June’s warm soil temperatures provide an ideal time to establish or renovate the home lawn by seed or installing sod. Best turf grasses to have in Lea County are the hybrid Bermuda grasses, (several varieties to choose from) do great for our weather conditions and will do well under water conservation measures mandated. Buffalo grass is another native grass that will provide a durable turf and lawn and very low of water needs.

The onset of warm and rainy weather will become an explosive mix for weed seed germination. The heat will encourage rapid weed growth. Apply specific weed killers to targeted weeds and always read the label and apply accordingly.

Summer color – curb appeal

Setting out colorful annuals like these marigolds should be on the
to-do list for June. Many annuals can be sown from seed or bought as transplants.

June is a great month for setting out colorful annuals. There are many types of annuals that can be sown from seed or bought as transplants. A short list: Angelonia, marigolds, gaillardia, vinca, moss rose, purslane, cosmos, dusty miller, cuphea, celosia, snap dragons, petunias, verbenas, geraniums and much more.

Another source of excellent color and some wow, eye-catching plants are the tropical plants either in shades of green leaves, colorful leaves and many that provide, and array of brilliant blooms and they do love the sun and heat of Lea County. These plants add and spark interest to your landscape and design settings. Yes, these tropical plants will die with the first hard frost in the fall, but many can be dug up, potted and moved indoors as house plants in various window light locations.

Some of these plants are, mandevillas in bush or vining form, copper plants, coleus, tropical hibiscus, bougainvillea, crotons, Ixora, caladiums, elephant ears and more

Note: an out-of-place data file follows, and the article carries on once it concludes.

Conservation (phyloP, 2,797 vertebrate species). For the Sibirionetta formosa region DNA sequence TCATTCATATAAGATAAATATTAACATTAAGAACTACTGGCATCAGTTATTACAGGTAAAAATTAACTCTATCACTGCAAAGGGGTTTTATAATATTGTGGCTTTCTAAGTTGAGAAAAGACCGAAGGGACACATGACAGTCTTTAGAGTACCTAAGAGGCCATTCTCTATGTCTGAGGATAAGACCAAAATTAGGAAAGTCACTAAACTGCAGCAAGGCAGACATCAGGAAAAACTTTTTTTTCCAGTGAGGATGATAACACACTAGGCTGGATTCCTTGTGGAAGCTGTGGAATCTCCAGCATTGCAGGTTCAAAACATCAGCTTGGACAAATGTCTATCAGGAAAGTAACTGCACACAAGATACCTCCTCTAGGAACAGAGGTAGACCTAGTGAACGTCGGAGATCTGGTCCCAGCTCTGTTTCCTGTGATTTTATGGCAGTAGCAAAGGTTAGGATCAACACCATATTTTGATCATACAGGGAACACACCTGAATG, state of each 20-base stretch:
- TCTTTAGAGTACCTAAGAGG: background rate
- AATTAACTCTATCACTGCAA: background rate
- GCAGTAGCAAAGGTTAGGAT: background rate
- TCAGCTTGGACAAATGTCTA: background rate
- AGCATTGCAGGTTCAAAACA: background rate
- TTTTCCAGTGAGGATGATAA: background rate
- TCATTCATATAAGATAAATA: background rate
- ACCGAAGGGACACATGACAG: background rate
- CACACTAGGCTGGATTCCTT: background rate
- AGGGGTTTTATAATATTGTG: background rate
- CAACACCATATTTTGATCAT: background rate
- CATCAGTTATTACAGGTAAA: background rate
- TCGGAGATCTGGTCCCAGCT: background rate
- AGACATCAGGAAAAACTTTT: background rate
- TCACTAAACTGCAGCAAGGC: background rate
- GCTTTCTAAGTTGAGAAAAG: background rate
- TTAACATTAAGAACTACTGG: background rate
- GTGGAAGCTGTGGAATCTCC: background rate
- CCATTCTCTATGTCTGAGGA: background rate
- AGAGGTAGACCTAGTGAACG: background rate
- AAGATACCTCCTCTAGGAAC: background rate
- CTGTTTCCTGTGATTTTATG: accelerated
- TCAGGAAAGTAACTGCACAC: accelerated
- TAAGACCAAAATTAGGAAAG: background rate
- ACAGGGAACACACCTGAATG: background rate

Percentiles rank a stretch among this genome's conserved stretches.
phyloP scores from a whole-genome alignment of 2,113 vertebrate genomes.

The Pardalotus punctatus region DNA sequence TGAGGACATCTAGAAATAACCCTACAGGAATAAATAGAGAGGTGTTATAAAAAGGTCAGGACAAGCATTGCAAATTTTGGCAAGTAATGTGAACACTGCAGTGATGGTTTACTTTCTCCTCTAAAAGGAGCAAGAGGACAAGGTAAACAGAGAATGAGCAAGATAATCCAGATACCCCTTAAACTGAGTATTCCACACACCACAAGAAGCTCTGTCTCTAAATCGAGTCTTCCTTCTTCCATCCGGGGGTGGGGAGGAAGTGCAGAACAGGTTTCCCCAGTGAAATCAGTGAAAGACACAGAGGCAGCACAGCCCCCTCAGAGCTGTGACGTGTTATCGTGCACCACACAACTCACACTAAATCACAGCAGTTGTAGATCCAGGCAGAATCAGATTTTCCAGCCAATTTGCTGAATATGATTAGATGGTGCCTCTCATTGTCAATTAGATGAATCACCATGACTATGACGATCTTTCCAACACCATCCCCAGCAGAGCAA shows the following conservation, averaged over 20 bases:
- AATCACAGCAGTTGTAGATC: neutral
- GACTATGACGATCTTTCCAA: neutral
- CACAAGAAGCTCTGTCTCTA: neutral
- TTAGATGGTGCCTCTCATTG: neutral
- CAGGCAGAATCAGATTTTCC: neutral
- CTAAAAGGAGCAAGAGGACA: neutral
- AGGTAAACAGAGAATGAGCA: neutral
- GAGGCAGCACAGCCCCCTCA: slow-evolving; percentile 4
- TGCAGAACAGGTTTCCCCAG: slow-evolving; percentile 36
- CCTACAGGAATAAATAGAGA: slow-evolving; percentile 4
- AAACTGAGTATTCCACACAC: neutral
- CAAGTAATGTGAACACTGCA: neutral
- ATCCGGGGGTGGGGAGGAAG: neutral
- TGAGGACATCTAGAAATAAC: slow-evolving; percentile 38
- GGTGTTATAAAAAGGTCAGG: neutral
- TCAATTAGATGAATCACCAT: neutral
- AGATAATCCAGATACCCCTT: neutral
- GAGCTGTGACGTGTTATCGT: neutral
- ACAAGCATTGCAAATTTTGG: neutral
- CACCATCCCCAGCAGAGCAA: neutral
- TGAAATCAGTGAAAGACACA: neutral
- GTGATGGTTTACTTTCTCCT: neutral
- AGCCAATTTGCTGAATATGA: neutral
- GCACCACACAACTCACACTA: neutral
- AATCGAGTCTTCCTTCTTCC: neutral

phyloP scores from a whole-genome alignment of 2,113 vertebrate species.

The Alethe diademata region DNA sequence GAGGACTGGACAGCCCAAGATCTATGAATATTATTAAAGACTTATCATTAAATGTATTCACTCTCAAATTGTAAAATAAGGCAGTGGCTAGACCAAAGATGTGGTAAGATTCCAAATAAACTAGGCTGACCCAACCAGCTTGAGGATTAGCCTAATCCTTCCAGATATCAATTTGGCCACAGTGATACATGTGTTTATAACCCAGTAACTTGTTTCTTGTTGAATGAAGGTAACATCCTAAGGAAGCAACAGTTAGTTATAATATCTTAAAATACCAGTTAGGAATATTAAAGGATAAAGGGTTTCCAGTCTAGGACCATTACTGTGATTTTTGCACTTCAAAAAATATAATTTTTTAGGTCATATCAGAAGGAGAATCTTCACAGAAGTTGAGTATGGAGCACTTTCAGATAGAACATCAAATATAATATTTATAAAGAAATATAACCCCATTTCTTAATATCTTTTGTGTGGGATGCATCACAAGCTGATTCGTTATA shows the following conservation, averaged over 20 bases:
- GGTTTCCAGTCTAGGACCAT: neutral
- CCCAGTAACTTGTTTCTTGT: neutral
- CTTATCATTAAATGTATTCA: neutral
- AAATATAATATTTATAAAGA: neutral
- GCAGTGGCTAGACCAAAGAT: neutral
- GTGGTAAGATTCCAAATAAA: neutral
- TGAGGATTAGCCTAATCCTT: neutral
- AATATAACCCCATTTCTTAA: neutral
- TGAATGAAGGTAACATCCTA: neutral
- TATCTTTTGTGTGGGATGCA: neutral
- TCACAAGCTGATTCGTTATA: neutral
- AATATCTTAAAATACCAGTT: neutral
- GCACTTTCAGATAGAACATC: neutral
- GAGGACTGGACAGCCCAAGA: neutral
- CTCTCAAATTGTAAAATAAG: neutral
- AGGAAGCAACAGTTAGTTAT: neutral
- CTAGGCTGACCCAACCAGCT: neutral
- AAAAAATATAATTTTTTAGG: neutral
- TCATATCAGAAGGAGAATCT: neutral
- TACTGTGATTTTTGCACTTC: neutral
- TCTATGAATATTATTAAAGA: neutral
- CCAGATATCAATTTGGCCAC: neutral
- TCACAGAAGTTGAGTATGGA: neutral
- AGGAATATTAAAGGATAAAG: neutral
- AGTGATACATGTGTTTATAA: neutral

Perennials are another great way to brighten the early to mid-summer season and then there are fall blooming perennials. The main advantage are these plants live-on for multiple years and spread in growth once established in your home’s landscape, as you are not replanting every year as like the summer annuals that die when frost comes. A few that do great in Lea County are perennial hibiscus, cannas, daylilies, summer phlox, salvias, sages, lantana, rudbeckias, cone flowers, irises and more. Fall blooming perennials, asters, Mexican bush sage, Mexican marigold, Gregg’s Mist flower, and Golden-eye Skeleton Leaf … all great attractors of Monarch butterflies in their fall migration to Mexico and hummingbirds.

For colorful blooming annual sand perennials, striking foliage and tropical plants water them in their containers before your plant them and then again after planting to settle them. The soil should be well-prepared with organic matter and well drained. Fertilize with diluted solution on planting and on a regular basis once new growth appears. Dead head (remove faded blooms) to keep plants blooming and looking great in your bed areas or containers. A layer of mulch will help conserve water and prevent weeds too.

Pests alert

Look for aphids on the undersides of leaves, tips of young tender growth terminal shoots. Rub them off by hand or spray with an insecticide to prevent them from multiplying. Read the label and safety concerns when applying these products.

Tomato with cut worm eating center out of the tomato. Treat with an approved insecticide
for garden vegetables, or a
BT organic insecticide. Do
read the pesticide labels and know your targeted pest.

Treat your long needle pine trees for Pine Tip moths, they are flying and will be laying eggs on the soft tips of Ponderosa, Pinyon, Scotch, Austrian, Japanese Black and Afghan pines throughout Lea County. They are a one-eight-inch narrow silver-gray banded moth and can be seen at porch lights and windows at night now. Use insecticides that are systemic in action to move throughout the pine tree’s upper canopy.

Dr. Dirt, also known as David Hooten, is president of the Western Heritage Horticultural Society, grounds supervisor at New Mexico Junior College and owner of Son Grown LLC. He has more than 50 years of experience in the local horticultural industry. He be reached at 575-942-1492.